A brief perusal of a few online trucker forums suggests that tarping loads is the least appreciated aspect of flatbed hauling. Tarping takes time, the weather does not always cooperate, and, in some cases, it can even be a bit dangerous. In such cases, canvas tarps can be a lot easier to work with than vinyl or poly.
Truckers use different kind of tarps for different jobs. For example, a lumber tarp with flaps might be chosen for a tall load requiring protection down the sides. A small smoke tarp is a good choice when the driver only needs to protect the front of the load from exhaust. When weather and height are a concern, canvas could be the way to go.
Tarping with Canvas
One of the first things you notice about canvas is that it is a bit heavier than vinyl. This makes it a better material choice when you are trying to tarp in windy conditions. The key is placing the folded tarp in the right position on the load so that it can be gradually secured as it is unfolded. A gradual unfolding and securement is not 100% foolproof, but it does reduce the chances of wind gusts posing a problem.
Truckers also find canvas more forgiving in cold weather. Why? Because canvas does not get stiff and brittle in cold temperatures like vinyl does. It will unfold just as easily during the winter as it does in the summer, so you will have less to deal with when you are trying to secure your load in bad weather. The same properties that keep canvas pliable during cold temperatures also mean fewer adjustments as a result of changing weather conditions and temperatures.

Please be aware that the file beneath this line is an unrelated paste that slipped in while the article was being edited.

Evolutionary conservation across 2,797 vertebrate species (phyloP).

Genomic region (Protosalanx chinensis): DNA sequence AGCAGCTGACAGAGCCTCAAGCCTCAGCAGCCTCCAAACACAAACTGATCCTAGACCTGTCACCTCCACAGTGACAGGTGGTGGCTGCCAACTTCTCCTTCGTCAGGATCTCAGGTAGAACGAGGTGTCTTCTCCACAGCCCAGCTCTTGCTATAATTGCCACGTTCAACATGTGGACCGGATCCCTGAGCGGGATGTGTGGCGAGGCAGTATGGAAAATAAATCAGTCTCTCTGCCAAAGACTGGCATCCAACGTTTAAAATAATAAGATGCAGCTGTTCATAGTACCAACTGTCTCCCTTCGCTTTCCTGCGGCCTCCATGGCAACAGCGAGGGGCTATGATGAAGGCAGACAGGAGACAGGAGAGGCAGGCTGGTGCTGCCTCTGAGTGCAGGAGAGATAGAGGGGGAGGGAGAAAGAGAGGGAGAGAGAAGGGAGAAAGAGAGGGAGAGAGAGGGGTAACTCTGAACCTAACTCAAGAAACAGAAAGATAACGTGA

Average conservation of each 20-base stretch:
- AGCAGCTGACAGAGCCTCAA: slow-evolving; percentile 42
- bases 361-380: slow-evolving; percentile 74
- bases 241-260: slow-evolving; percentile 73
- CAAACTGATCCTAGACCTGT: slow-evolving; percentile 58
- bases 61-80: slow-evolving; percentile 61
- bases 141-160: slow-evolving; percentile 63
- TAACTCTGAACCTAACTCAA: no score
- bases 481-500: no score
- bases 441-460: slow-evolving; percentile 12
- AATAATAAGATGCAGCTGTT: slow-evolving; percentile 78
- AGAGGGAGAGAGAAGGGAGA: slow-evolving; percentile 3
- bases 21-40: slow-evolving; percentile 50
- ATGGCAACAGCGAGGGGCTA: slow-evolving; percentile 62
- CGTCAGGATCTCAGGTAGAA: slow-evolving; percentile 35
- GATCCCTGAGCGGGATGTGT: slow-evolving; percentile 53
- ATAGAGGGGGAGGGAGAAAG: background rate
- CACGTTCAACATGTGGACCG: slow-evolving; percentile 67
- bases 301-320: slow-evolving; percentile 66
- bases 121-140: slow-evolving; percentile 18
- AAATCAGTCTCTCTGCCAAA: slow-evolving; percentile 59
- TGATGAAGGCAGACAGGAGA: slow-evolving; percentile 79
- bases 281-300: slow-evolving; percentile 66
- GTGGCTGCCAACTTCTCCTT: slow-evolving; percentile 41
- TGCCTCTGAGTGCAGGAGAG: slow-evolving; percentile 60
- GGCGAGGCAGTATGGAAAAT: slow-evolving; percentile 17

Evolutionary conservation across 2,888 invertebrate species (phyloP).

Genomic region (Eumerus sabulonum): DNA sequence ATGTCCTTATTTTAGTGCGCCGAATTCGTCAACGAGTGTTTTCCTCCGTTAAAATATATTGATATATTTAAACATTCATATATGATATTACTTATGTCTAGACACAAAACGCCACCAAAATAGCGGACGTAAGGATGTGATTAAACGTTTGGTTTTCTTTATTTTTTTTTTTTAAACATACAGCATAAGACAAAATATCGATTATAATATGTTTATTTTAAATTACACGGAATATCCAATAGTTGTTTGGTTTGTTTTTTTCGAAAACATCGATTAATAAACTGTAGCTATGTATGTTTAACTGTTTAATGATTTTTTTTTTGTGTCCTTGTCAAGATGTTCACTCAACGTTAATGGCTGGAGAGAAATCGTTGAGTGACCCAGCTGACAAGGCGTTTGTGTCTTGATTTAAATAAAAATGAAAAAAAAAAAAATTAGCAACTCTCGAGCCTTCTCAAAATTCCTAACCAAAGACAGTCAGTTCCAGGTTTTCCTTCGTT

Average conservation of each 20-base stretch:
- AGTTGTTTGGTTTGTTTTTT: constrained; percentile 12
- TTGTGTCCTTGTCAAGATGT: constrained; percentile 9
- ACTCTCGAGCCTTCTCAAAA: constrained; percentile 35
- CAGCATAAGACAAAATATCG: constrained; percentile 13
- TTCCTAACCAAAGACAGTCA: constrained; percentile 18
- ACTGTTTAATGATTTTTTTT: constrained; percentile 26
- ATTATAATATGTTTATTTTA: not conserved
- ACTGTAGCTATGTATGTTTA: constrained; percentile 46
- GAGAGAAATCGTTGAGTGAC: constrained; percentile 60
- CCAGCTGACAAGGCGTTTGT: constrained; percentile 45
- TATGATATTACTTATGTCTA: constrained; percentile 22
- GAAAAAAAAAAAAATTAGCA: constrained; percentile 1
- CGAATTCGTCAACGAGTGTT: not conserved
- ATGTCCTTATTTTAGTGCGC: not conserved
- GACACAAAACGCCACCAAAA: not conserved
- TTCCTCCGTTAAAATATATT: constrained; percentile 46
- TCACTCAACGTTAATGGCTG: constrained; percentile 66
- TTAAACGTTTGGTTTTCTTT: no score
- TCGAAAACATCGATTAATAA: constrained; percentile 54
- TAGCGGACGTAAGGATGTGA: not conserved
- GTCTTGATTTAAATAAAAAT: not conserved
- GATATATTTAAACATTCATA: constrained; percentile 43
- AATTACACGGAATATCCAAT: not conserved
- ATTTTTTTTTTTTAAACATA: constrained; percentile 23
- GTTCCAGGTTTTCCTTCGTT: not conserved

Un-Tarping with Canvas
Tarping your load in windy conditions is not only made easier by canvas – so is tarp removal. Again, the heavier weight of canvas makes it less likely to flap in the breeze. Canvas is also less likely to become stuck on edges or corners, making it more forgiving when you are uncovering your load.
When it comes to folding your tarps, the benefits of canvas are immediately observable. Canvas folds easier, is more likely to stay in place during subsequent fold-overs, and less likely to move in the breeze during the folding process. This makes canvas a lot easier to be folded into a tight, neat package that fits into your utility box as it’s supposed to.
It should be obvious that removing a canvas tarp in cold weather is easier as well. Just like tarping, uncovering a load using a vinyl or poly tarp can be a real hassle when the temperatures dip below freezing. Truckers have to be more concerned about rips and tears as well, due to cold temperatures making poly and vinyl more brittle. There are fewer such worries with canvas.
Of course, canvas is not the right material for every job. There are times when poly or vinyl tarps are a better fit. This is why truckers typically have several different kinds of tarps stored in their boxes. One thing we will say is that canvas should be part of every truck driver’s collection. There are times when tarping and un-tarping with canvas is safer, faster, and more efficient.